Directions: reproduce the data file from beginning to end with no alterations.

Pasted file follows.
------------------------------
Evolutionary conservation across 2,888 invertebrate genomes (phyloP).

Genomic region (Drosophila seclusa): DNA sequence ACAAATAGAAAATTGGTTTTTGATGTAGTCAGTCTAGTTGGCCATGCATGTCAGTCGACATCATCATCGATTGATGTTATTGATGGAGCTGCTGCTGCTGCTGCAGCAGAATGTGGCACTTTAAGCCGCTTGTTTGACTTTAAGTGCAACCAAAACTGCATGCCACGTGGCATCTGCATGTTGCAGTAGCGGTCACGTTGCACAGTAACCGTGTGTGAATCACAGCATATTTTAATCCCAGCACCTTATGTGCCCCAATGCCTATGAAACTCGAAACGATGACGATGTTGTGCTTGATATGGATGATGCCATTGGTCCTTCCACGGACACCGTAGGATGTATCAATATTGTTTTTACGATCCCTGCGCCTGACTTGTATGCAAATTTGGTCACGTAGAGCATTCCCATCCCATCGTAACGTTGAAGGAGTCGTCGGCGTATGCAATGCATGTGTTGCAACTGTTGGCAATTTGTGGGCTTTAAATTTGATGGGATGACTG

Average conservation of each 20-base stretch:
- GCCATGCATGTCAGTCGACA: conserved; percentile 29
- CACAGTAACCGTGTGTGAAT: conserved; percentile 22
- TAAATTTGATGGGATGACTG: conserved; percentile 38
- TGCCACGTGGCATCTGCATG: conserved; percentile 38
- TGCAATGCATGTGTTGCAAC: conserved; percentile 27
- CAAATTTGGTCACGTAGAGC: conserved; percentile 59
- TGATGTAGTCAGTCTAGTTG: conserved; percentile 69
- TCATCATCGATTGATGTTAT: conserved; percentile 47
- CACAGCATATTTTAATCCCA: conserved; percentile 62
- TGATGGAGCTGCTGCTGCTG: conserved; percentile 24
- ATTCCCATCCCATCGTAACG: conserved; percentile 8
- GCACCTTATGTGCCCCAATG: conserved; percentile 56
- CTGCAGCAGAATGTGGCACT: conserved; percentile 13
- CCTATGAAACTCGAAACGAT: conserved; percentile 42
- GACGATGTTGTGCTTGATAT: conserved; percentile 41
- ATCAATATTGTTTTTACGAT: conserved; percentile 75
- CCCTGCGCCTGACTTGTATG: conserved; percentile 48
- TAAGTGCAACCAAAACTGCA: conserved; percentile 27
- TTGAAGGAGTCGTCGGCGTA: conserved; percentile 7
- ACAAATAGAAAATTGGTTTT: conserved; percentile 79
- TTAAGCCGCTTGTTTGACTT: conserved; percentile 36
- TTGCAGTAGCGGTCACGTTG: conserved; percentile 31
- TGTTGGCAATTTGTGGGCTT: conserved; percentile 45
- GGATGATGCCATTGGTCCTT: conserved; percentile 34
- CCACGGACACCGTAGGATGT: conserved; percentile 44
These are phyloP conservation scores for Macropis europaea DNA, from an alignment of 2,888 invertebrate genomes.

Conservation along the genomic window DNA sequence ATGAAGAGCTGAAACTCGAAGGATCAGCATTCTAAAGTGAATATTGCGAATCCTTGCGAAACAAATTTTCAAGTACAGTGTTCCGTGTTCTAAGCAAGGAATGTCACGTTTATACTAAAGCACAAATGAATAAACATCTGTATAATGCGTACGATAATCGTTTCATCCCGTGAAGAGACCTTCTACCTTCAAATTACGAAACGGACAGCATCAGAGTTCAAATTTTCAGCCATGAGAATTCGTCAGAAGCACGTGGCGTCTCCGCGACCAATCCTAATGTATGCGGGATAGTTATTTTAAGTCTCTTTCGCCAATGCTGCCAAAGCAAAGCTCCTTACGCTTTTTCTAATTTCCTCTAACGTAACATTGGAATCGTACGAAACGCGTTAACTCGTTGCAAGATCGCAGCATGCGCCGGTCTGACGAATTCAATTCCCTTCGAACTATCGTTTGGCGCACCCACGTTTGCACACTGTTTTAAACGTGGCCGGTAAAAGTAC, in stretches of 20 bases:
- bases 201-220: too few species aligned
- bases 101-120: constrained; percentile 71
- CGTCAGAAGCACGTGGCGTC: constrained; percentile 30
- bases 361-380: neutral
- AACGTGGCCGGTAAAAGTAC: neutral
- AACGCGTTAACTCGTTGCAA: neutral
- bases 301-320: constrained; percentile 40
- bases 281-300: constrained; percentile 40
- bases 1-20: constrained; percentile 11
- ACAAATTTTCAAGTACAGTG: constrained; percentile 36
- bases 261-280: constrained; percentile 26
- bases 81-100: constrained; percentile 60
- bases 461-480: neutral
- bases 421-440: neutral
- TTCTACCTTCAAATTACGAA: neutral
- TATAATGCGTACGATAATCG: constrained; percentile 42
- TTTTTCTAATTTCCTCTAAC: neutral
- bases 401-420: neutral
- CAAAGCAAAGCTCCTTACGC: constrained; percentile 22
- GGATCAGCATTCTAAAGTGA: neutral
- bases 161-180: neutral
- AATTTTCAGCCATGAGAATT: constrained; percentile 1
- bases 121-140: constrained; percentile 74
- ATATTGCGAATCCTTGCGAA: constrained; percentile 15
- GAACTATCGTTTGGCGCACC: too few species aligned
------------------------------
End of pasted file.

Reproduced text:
Evolutionary conservation across 2,888 invertebrate genomes (phyloP).

Genomic region (Drosophila seclusa): DNA sequence ACAAATAGAAAATTGGTTTTTGATGTAGTCAGTCTAGTTGGCCATGCATGTCAGTCGACATCATCATCGATTGATGTTATTGATGGAGCTGCTGCTGCTGCTGCAGCAGAATGTGGCACTTTAAGCCGCTTGTTTGACTTTAAGTGCAACCAAAACTGCATGCCACGTGGCATCTGCATGTTGCAGTAGCGGTCACGTTGCACAGTAACCGTGTGTGAATCACAGCATATTTTAATCCCAGCACCTTATGTGCCCCAATGCCTATGAAACTCGAAACGATGACGATGTTGTGCTTGATATGGATGATGCCATTGGTCCTTCCACGGACACCGTAGGATGTATCAATATTGTTTTTACGATCCCTGCGCCTGACTTGTATGCAAATTTGGTCACGTAGAGCATTCCCATCCCATCGTAACGTTGAAGGAGTCGTCGGCGTATGCAATGCATGTGTTGCAACTGTTGGCAATTTGTGGGCTTTAAATTTGATGGGATGACTG

Average conservation of each 20-base stretch:
- GCCATGCATGTCAGTCGACA: conserved; percentile 29
- CACAGTAACCGTGTGTGAAT: conserved; percentile 22
- TAAATTTGATGGGATGACTG: conserved; percentile 38
- TGCCACGTGGCATCTGCATG: conserved; percentile 38
- TGCAATGCATGTGTTGCAAC: conserved; percentile 27
- CAAATTTGGTCACGTAGAGC: conserved; percentile 59
- TGATGTAGTCAGTCTAGTTG: conserved; percentile 69
- TCATCATCGATTGATGTTAT: conserved; percentile 47
- CACAGCATATTTTAATCCCA: conserved; percentile 62
- TGATGGAGCTGCTGCTGCTG: conserved; percentile 24
- ATTCCCATCCCATCGTAACG: conserved; percentile 8
- GCACCTTATGTGCCCCAATG: conserved; percentile 56
- CTGCAGCAGAATGTGGCACT: conserved; percentile 13
- CCTATGAAACTCGAAACGAT: conserved; percentile 42
- GACGATGTTGTGCTTGATAT: conserved; percentile 41
- ATCAATATTGTTTTTACGAT: conserved; percentile 75
- CCCTGCGCCTGACTTGTATG: conserved; percentile 48
- TAAGTGCAACCAAAACTGCA: conserved; percentile 27
- TTGAAGGAGTCGTCGGCGTA: conserved; percentile 7
- ACAAATAGAAAATTGGTTTT: conserved; percentile 79
- TTAAGCCGCTTGTTTGACTT: conserved; percentile 36
- TTGCAGTAGCGGTCACGTTG: conserved; percentile 31
- TGTTGGCAATTTGTGGGCTT: conserved; percentile 45
- GGATGATGCCATTGGTCCTT: conserved; percentile 34
- CCACGGACACCGTAGGATGT: conserved; percentile 44
These are phyloP conservation scores for Macropis europaea DNA, from an alignment of 2,888 invertebrate genomes.

Conservation along the genomic window DNA sequence ATGAAGAGCTGAAACTCGAAGGATCAGCATTCTAAAGTGAATATTGCGAATCCTTGCGAAACAAATTTTCAAGTACAGTGTTCCGTGTTCTAAGCAAGGAATGTCACGTTTATACTAAAGCACAAATGAATAAACATCTGTATAATGCGTACGATAATCGTTTCATCCCGTGAAGAGACCTTCTACCTTCAAATTACGAAACGGACAGCATCAGAGTTCAAATTTTCAGCCATGAGAATTCGTCAGAAGCACGTGGCGTCTCCGCGACCAATCCTAATGTATGCGGGATAGTTATTTTAAGTCTCTTTCGCCAATGCTGCCAAAGCAAAGCTCCTTACGCTTTTTCTAATTTCCTCTAACGTAACATTGGAATCGTACGAAACGCGTTAACTCGTTGCAAGATCGCAGCATGCGCCGGTCTGACGAATTCAATTCCCTTCGAACTATCGTTTGGCGCACCCACGTTTGCACACTGTTTTAAACGTGGCCGGTAAAAGTAC, in stretches of 20 bases:
- bases 201-220: too few species aligned
- bases 101-120: constrained; percentile 71
- CGTCAGAAGCACGTGGCGTC: constrained; percentile 30
- bases 361-380: neutral
- AACGTGGCCGGTAAAAGTAC: neutral
- AACGCGTTAACTCGTTGCAA: neutral
- bases 301-320: constrained; percentile 40
- bases 281-300: constrained; percentile 40
- bases 1-20: constrained; percentile 11
- ACAAATTTTCAAGTACAGTG: constrained; percentile 36
- bases 261-280: constrained; percentile 26
- bases 81-100: constrained; percentile 60
- bases 461-480: neutral
- bases 421-440: neutral
- TTCTACCTTCAAATTACGAA: neutral
- TATAATGCGTACGATAATCG: constrained; percentile 42
- TTTTTCTAATTTCCTCTAAC: neutral
- bases 401-420: neutral
- CAAAGCAAAGCTCCTTACGC: constrained; percentile 22
- GGATCAGCATTCTAAAGTGA: neutral
- bases 161-180: neutral
- AATTTTCAGCCATGAGAATT: constrained; percentile 1
- bases 121-140: constrained; percentile 74
- ATATTGCGAATCCTTGCGAA: constrained; percentile 15
- GAACTATCGTTTGGCGCACC: too few species aligned